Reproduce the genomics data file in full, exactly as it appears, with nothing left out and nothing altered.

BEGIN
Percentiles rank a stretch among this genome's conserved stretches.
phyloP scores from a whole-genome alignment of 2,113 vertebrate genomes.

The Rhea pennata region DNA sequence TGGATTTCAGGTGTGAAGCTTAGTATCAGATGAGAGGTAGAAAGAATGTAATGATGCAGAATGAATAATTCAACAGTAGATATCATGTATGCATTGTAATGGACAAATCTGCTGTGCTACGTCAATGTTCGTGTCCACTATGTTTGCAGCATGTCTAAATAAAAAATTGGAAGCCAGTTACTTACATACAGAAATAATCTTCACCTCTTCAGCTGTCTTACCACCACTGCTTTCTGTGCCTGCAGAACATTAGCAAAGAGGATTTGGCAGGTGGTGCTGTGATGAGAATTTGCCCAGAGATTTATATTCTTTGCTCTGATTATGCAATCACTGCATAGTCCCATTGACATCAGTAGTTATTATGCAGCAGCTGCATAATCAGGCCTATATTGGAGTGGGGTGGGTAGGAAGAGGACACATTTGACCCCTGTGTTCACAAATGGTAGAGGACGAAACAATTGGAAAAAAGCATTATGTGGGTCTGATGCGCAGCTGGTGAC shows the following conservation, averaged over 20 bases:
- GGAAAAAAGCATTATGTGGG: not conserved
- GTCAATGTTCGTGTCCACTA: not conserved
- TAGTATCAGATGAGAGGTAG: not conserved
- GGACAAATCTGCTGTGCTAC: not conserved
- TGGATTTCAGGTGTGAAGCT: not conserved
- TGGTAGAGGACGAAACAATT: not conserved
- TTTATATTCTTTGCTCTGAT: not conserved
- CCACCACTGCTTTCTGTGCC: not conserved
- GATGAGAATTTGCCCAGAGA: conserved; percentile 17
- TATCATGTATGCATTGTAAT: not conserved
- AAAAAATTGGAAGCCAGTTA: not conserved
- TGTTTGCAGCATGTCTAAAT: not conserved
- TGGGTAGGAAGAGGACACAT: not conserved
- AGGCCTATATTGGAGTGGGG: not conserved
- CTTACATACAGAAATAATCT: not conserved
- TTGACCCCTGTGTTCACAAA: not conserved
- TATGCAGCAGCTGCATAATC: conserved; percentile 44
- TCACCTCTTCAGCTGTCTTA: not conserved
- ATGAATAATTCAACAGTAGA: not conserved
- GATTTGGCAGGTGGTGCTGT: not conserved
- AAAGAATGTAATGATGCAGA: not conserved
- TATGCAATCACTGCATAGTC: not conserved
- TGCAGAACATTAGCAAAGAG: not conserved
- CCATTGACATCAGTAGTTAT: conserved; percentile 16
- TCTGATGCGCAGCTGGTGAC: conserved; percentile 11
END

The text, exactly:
Percentiles rank a stretch among this genome's conserved stretches.
phyloP scores from a whole-genome alignment of 2,113 vertebrate genomes.

The Rhea pennata region DNA sequence TGGATTTCAGGTGTGAAGCTTAGTATCAGATGAGAGGTAGAAAGAATGTAATGATGCAGAATGAATAATTCAACAGTAGATATCATGTATGCATTGTAATGGACAAATCTGCTGTGCTACGTCAATGTTCGTGTCCACTATGTTTGCAGCATGTCTAAATAAAAAATTGGAAGCCAGTTACTTACATACAGAAATAATCTTCACCTCTTCAGCTGTCTTACCACCACTGCTTTCTGTGCCTGCAGAACATTAGCAAAGAGGATTTGGCAGGTGGTGCTGTGATGAGAATTTGCCCAGAGATTTATATTCTTTGCTCTGATTATGCAATCACTGCATAGTCCCATTGACATCAGTAGTTATTATGCAGCAGCTGCATAATCAGGCCTATATTGGAGTGGGGTGGGTAGGAAGAGGACACATTTGACCCCTGTGTTCACAAATGGTAGAGGACGAAACAATTGGAAAAAAGCATTATGTGGGTCTGATGCGCAGCTGGTGAC shows the following conservation, averaged over 20 bases:
- GGAAAAAAGCATTATGTGGG: not conserved
- GTCAATGTTCGTGTCCACTA: not conserved
- TAGTATCAGATGAGAGGTAG: not conserved
- GGACAAATCTGCTGTGCTAC: not conserved
- TGGATTTCAGGTGTGAAGCT: not conserved
- TGGTAGAGGACGAAACAATT: not conserved
- TTTATATTCTTTGCTCTGAT: not conserved
- CCACCACTGCTTTCTGTGCC: not conserved
- GATGAGAATTTGCCCAGAGA: conserved; percentile 17
- TATCATGTATGCATTGTAAT: not conserved
- AAAAAATTGGAAGCCAGTTA: not conserved
- TGTTTGCAGCATGTCTAAAT: not conserved
- TGGGTAGGAAGAGGACACAT: not conserved
- AGGCCTATATTGGAGTGGGG: not conserved
- CTTACATACAGAAATAATCT: not conserved
- TTGACCCCTGTGTTCACAAA: not conserved
- TATGCAGCAGCTGCATAATC: conserved; percentile 44
- TCACCTCTTCAGCTGTCTTA: not conserved
- ATGAATAATTCAACAGTAGA: not conserved
- GATTTGGCAGGTGGTGCTGT: not conserved
- AAAGAATGTAATGATGCAGA: not conserved
- TATGCAATCACTGCATAGTC: not conserved
- TGCAGAACATTAGCAAAGAG: not conserved
- CCATTGACATCAGTAGTTAT: conserved; percentile 16
- TCTGATGCGCAGCTGGTGAC: conserved; percentile 11